This means that the buyer needs to figure out some way to create money if the investment is to be considered new. It doesn't matter whether someone is purchasing existing capacity or nothing has yet been constructed. What the investor is buying is not the actual capital, per se, but the future stream of income to be realized by using the capital. Thus, conceptually, all purchases of capital qualify as "new" if two conditions are met: 1) the capital is being purchased to gain the future stream of income and not to realize speculative gains from changes in the value of the capital itself, and 2) money is created to finance the purchase instead of being taken from existing accumulations of savings. (This, by the way, is an application of the principle in accounting and finance that sunk costs must be ignored when making investment decisions. The money is gone. Get over it.)

How to Create Money

If the seller is willing to "take back paper," the problem of financing solves itself. The seller is thereby entitled to payments of principal on some agreed-upon schedule. He or she is also entitled to a share of the profits representing his or her remaining ownership stake ("interest"), and, usually, something extra to compensate him or her for the risk assumed by not taking the full purchase price right away. The buyer and the seller between them thereby create money: the promise of the buyer to make payments of principal and interest in the future. The money is backed by the present value of the future stream of income to be realized from the capital being purchased.

The seller-financed loan is repaid with "future savings" without the necessity of cutting current consumption — merely refraining from increasing future consumption until the loan is repaid. We use the term "future" savings as distinct from "forced" or "involuntary" savings because Keynes and adherents of the other major schools of economics re-edit the dictionary and understand something different by forced or involuntary savings. (Vide Keynes, General Theory, op. cit., II.7.iv; IV.14.i; V.21.i; VI.22.vii.) Keynesians and others do not recognize the validity of future savings. (Vide Harold G. Moulton, Capital Expansion, Employment, and Economic Stability. Washington, DC: The Brookings Institution, 1940, 26.)

If the seller wants his or her money right away, however, a different financing technique must be used. There is, of course, always the possibility of interesting a venture capitalist in the investment. This, however, would merely be to shuffle existing investment around as described above. There would be no true new investment. Many people don't realize it, but cash itself is an investment, although one that does not, by its own nature, generate a stream of income. As working capital in a business, however, or as financial capital to purchase income-generating assets, cash qualifies as an investment — just not new investment if the cash is taken from existing accumulations of savings.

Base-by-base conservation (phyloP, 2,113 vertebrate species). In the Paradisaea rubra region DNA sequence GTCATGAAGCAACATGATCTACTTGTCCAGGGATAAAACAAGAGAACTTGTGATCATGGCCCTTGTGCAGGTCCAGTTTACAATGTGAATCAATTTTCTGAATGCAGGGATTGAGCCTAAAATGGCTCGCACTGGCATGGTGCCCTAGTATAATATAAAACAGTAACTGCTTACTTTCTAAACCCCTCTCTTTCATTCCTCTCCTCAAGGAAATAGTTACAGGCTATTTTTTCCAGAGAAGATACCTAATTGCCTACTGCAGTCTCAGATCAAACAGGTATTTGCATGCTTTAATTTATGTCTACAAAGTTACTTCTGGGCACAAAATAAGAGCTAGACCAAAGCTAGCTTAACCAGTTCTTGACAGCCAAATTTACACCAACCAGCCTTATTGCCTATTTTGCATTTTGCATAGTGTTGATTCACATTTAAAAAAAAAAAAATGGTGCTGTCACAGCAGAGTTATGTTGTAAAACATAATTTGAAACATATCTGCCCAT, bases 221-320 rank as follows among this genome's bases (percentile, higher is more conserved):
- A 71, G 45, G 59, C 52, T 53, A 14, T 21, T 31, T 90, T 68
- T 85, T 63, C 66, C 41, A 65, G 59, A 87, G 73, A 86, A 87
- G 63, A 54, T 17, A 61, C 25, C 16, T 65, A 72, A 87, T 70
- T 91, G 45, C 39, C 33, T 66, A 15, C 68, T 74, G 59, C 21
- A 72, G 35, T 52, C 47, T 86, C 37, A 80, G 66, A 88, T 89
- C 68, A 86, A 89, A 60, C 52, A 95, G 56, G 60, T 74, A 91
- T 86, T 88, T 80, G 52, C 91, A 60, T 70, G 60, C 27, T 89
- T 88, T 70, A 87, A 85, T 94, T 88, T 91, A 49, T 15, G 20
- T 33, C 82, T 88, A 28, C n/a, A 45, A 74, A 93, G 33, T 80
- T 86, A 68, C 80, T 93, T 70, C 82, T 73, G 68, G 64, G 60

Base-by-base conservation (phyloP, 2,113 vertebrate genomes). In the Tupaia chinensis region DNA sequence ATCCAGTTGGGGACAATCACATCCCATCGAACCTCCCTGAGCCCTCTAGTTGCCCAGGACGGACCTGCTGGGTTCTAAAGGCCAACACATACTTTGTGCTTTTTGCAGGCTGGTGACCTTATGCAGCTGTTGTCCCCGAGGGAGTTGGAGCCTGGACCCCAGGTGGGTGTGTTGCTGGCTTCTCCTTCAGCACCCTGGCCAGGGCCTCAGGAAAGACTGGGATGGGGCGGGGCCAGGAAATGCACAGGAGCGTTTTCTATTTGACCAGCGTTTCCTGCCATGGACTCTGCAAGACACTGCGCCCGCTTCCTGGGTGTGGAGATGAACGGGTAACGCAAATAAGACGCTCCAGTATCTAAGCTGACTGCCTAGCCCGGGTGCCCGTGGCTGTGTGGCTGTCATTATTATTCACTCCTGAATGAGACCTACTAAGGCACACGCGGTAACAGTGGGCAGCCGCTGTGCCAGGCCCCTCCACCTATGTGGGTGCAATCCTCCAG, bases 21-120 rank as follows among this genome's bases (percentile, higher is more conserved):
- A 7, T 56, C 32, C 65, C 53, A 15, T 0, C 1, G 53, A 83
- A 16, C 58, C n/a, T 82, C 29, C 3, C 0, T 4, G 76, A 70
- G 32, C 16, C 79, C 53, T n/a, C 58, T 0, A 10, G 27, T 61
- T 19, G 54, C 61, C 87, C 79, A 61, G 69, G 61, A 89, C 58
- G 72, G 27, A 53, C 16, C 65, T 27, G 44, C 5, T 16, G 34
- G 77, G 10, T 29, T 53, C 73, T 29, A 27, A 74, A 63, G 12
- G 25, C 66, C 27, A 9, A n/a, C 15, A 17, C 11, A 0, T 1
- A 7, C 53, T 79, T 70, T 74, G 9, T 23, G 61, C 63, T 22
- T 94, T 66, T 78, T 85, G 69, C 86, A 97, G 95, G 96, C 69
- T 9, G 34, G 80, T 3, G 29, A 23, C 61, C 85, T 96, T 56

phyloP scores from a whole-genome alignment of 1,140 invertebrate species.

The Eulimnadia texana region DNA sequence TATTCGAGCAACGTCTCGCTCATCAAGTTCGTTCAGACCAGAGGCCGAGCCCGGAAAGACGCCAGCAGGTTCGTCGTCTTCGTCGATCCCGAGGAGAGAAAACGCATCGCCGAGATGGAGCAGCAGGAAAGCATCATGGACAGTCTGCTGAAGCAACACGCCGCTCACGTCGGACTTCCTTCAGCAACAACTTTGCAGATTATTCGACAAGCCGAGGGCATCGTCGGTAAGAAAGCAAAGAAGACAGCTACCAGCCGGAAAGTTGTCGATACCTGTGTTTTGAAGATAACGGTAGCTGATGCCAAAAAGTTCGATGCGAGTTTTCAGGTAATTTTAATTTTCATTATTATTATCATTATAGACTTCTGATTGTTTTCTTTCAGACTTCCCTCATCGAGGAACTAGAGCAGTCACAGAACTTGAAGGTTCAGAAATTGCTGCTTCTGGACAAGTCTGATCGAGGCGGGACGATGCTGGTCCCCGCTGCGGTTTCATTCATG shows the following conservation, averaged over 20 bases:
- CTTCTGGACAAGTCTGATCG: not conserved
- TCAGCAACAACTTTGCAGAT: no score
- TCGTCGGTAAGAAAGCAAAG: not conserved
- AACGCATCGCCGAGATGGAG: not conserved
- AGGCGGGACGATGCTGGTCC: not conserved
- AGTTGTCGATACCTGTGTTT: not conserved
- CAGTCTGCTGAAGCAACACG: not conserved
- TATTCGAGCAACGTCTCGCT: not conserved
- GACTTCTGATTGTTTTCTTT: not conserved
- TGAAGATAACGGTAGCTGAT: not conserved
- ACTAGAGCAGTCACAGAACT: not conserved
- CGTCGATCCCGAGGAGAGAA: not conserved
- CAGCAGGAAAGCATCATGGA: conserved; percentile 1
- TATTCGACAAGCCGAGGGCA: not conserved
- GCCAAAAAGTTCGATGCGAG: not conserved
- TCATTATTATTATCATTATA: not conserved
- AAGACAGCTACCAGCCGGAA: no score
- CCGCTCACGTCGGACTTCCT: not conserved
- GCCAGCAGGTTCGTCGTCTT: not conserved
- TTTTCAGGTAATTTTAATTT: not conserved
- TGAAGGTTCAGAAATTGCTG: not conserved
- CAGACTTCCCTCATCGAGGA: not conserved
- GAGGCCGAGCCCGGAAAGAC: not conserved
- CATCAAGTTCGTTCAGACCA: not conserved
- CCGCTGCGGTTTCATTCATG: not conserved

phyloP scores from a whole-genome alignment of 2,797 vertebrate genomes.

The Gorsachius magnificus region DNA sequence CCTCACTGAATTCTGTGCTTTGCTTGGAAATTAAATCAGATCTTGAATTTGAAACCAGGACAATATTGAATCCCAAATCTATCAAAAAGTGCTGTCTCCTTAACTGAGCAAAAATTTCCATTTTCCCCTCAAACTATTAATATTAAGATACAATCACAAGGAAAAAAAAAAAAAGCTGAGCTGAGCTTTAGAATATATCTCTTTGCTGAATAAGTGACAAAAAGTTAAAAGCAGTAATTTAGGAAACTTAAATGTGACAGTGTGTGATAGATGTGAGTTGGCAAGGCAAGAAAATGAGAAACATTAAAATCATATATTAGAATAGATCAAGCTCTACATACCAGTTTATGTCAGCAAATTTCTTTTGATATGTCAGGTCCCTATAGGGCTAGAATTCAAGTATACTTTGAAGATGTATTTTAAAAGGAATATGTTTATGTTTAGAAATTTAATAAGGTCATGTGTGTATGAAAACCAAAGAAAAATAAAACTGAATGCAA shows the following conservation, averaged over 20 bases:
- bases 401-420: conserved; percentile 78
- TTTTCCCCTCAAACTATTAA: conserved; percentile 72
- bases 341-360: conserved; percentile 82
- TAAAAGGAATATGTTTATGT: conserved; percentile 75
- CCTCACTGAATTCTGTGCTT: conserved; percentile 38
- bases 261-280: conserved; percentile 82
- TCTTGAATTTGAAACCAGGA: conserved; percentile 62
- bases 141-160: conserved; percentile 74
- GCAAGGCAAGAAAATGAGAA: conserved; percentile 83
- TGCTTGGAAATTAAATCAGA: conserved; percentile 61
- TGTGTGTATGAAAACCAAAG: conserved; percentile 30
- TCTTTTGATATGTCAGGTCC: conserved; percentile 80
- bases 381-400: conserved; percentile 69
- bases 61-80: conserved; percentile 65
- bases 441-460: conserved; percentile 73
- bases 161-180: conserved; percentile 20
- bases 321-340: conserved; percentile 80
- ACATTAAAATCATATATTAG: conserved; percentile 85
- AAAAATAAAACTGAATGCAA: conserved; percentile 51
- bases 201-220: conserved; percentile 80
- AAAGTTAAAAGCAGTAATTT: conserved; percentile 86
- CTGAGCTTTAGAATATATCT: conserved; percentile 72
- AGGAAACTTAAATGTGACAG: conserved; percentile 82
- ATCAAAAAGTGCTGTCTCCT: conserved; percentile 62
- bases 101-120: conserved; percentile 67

Pure Credit Financing

This brings in the technique of "pure credit," that is, credit extended without the necessity of using existing accumulations of savings. Actually, we have already explained the use of a pure credit mechanism when we looked at the case of a seller willing to take back paper. Now, however, we need to go beyond the individual approach to the social approach. We need to look at an institution — "Any custom, system, organization, etc., firmly established" (Black's Law Dictionary, op. cit.) — specifically designed to assist people to create money out of the present value of existing and future marketable goods and services: the commercial bank. We will try and be as brief as possible. This is not, after all, a treatise on money and banking, but a somewhat informal look at common currencies.

The concept is simple, once we free ourselves from the assumption that credit must be based on past savings. Someone with a feasible productive project goes to a local commercial bank. The project must be designed to generate a stream of income in the future, or the process simply will not work.